In an animal experimental study on guinea pigs, the effect of vitamin C, L-cysteine and vitamin E was examined. A piece of fur had been shaved away and shone with UV light. The researchers concluded that the skin pigment generated by artificial ultraviolet B light was the least pronounced in the vitamin C, E and L-cysteine supplementation group.


To some extent, diet and supplements can help reduce annoying dark spots on the body. Of course, it is also important to protect the skin from the sun, combined with the right treatment and skin care ingredients. If we may conclude what is most successful, it is reducing pigment spots through nutritional supplements.

If you are deficient in certain nutrients, additional supplements or ‘healthy and varied’ food have the best effect on reducing / preventing pigment spots.

Side note from Dr. Francis Wu: I regularly see melasma due to the use of oral contraceptives. A 2013 study described vitamin and mineral deficiencies due to oral contraceptive use. The deficiencies are B2, B6, B12, C, E, folic acid, magnesium, selenium and zinc. A deficiency of vitamins B12, C, E and folic acid can contribute to pigment spots. Think of the vitamin deficiencies as a drop in a melasma bucket, the drop size can vary. And if your melasma bucket is small and there are many and large drops (vitamin deficiencies due to one-sided diet, unprotected sunbathing, tanning beds, contraception), the bucket will overflow faster and you will have melasma complaints.

If you have spots without deficiencies, oral tranexamic acid intake is possible, but under the supervision of an experienced doctor. If you don’t feel like a hassle, glutathione supplements for 4 weeks can still be worth a try, combined with coffee or tea and dark chocolate. How beautiful can it be, life is good.


Rao VR. Vitamin B12 deficiency presenting with hyperpigmentation and pancytopenia. J Family Med Prim Care. 2018;7(3):642-644.

Downham TF, Rehbein HM, Taylor KE. Hyperpigmentation and Folate Deficiency. Arch Dermatol. 1976;112(4):562.

Bleasel NR, Stapleton KM, Lee MS, Sullivan J. Vitamin A deficiency phrynoderma: due to malabsorption and inadequate diet. J Am Acad Dermatol. 1999 Aug;41(2 Pt 2):322-4.

Villarama CD, Maibach HI. Glutathione as a depigmenting agent: an overview. Int J Cosmet Sci. 2005 Jun;27(3):147–53.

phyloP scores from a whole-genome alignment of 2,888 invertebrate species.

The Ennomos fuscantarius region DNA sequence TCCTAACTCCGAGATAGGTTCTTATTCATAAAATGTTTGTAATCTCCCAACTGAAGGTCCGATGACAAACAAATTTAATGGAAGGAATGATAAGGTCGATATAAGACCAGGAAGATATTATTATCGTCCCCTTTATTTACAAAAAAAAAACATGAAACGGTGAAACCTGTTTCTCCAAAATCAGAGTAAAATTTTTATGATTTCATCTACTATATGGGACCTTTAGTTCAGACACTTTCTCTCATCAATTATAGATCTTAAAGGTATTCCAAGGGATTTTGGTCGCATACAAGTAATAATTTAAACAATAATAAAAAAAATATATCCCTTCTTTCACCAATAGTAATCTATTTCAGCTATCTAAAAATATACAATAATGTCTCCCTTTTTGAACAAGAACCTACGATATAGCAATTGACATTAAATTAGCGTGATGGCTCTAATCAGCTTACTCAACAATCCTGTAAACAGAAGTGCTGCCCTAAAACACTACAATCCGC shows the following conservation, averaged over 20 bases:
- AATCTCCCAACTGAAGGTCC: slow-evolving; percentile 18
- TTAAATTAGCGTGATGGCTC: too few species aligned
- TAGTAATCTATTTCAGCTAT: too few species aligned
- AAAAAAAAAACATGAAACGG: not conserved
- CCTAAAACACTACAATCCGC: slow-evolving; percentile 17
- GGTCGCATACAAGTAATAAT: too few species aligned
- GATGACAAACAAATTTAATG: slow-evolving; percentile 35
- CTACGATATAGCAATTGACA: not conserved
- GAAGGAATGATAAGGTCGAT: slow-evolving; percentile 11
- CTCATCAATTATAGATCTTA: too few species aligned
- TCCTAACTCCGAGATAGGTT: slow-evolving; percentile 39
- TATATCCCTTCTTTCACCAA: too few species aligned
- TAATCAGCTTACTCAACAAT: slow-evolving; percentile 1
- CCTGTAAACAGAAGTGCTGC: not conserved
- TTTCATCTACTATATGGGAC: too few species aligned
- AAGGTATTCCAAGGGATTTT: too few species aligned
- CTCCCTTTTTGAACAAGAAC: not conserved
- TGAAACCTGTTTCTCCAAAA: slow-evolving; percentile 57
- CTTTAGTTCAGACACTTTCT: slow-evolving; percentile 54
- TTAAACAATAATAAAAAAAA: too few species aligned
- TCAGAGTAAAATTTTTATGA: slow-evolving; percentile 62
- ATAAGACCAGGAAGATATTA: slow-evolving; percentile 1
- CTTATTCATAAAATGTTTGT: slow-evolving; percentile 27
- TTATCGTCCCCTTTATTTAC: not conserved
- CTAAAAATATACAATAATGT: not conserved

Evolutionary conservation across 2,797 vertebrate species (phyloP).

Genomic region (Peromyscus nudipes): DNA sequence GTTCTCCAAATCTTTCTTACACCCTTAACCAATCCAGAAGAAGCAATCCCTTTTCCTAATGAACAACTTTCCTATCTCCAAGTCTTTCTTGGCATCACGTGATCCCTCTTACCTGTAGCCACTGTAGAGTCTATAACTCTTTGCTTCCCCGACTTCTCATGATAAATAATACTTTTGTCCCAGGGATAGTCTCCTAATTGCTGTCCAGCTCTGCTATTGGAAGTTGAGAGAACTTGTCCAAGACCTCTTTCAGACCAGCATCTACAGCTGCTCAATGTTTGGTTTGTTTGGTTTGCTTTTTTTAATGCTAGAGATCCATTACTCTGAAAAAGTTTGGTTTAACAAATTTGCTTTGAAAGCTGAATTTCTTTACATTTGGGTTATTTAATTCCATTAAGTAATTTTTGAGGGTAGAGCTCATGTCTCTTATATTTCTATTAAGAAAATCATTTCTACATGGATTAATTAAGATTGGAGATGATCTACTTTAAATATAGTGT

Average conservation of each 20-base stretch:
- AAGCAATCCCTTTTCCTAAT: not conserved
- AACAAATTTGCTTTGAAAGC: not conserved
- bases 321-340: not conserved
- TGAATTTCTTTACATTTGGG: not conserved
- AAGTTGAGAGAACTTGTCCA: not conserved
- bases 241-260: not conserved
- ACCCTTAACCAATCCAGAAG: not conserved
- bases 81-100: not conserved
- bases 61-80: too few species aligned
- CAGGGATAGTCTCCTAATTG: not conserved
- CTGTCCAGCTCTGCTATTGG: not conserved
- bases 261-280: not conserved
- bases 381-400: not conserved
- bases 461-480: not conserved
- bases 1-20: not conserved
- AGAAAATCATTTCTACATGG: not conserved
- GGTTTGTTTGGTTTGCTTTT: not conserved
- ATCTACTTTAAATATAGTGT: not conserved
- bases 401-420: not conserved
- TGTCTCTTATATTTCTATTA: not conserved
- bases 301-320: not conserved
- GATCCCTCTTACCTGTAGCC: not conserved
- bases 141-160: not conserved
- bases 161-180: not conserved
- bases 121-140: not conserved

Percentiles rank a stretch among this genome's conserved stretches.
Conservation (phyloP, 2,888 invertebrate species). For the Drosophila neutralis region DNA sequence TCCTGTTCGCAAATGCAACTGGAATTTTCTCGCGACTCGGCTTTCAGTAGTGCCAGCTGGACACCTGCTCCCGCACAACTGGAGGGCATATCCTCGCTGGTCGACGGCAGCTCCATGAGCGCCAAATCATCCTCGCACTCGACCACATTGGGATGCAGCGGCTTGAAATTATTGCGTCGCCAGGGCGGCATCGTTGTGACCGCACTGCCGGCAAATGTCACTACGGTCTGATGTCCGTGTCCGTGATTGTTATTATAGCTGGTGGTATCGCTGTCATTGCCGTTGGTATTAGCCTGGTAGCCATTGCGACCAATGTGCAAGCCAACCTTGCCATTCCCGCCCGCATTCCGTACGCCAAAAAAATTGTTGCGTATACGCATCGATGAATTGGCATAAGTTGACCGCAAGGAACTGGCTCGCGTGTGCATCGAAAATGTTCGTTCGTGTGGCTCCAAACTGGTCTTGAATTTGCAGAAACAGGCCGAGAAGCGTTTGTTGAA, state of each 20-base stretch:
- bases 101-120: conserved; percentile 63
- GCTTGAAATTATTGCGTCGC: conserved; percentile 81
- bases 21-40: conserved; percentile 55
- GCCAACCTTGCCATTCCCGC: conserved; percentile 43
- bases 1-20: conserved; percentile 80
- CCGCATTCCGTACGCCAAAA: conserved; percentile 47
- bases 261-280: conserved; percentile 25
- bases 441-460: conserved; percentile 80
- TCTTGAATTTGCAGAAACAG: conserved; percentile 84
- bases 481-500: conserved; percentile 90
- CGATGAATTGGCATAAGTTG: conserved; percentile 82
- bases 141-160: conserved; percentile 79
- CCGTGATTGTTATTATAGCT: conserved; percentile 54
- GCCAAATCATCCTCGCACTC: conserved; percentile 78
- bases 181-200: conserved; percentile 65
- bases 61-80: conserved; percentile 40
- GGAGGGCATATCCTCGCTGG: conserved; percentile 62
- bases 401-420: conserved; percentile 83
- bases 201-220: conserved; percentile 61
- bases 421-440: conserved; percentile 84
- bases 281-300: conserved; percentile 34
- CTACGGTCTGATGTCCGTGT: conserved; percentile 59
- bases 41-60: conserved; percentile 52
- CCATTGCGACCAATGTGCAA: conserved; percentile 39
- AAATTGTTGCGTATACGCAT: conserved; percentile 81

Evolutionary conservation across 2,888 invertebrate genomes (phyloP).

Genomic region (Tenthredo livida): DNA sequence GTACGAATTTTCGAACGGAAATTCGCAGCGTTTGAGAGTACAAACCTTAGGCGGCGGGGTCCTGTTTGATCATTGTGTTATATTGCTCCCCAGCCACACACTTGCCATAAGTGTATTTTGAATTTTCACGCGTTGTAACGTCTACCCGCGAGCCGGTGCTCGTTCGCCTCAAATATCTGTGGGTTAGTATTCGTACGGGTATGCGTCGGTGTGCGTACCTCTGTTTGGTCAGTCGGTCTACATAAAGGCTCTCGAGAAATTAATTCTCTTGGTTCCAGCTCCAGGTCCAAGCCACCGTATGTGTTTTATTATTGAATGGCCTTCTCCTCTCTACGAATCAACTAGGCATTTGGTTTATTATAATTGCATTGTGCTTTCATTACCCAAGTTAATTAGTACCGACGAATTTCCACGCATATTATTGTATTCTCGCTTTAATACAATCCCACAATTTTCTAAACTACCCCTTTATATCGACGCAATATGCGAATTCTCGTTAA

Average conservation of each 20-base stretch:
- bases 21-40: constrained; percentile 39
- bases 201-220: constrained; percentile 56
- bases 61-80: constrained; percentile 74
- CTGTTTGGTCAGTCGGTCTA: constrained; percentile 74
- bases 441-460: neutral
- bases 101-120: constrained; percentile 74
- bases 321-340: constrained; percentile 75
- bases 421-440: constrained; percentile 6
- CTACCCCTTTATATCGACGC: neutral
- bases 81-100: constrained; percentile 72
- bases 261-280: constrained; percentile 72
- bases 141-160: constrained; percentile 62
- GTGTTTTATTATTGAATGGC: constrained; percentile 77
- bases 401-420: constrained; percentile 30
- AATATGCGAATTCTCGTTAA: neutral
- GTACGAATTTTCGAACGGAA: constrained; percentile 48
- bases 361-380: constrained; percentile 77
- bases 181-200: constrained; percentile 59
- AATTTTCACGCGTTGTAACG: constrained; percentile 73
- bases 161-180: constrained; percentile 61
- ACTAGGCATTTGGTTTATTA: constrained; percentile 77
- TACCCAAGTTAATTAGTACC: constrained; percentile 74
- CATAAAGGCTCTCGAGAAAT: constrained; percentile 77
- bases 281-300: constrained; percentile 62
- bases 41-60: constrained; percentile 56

Arjinpathana N, Asawanonda P. Glutathione as an oral whitening agent: A randomized, double-blind, placebo-controlled study. J Dermatol Treat. 2012;23(2):97–102.

Wu S, Shi H, Wu H, Yan S, Guo J, Sun Y, et al. Treatment of Melasma With Oral Administration of Tranexamic Acid. Aesthetic Plast Surg. 2012 May 3;36(4):964–70.

Fukushima Y, Takahashi Y, Hori Y, Kishimoto Y, Shiga K, Tanaka Y, et al. Skin photoprotection and consumption of coffee and polyphenols in healthy middle-aged Japanese females. Int J Dermatol. 2015 Apr;54(4):410–8.

Palmery M, Saraceno A, Vaiarelli A, Carlomagno G. Oral contraceptives and changes in nutritional requirements. Eur Rev Med Pharmacol Sci. 2013 Jul;17(13):1804-13

While you are here

If you prefer not to swallow pills then Targeted Pigment serum is an option. It contains high and low molecular hyaluronic acid for better absorption into the epidermis. It helps pigment reduction through a triple effect, reduction of pigment production, transfer of pigment to your skin cells and gives a light exfoliation. The active ingredients are: Malic Acid, Arbutin and Niacinamide. More about Targeted Pigment serum

If you suffer from sensitive skin and pigment spots, Iconic Elements Spotreducer is another option. Contains 5% Niacinamide and Ectoin. This unique combination provides better skin hydration and pigmentation reduction. More about Spotreducer

Pigment Reduction Targeted Pigment Serum Spotreducer Melasma
Webshop for: Targeted Pigment Serum or Spotreducer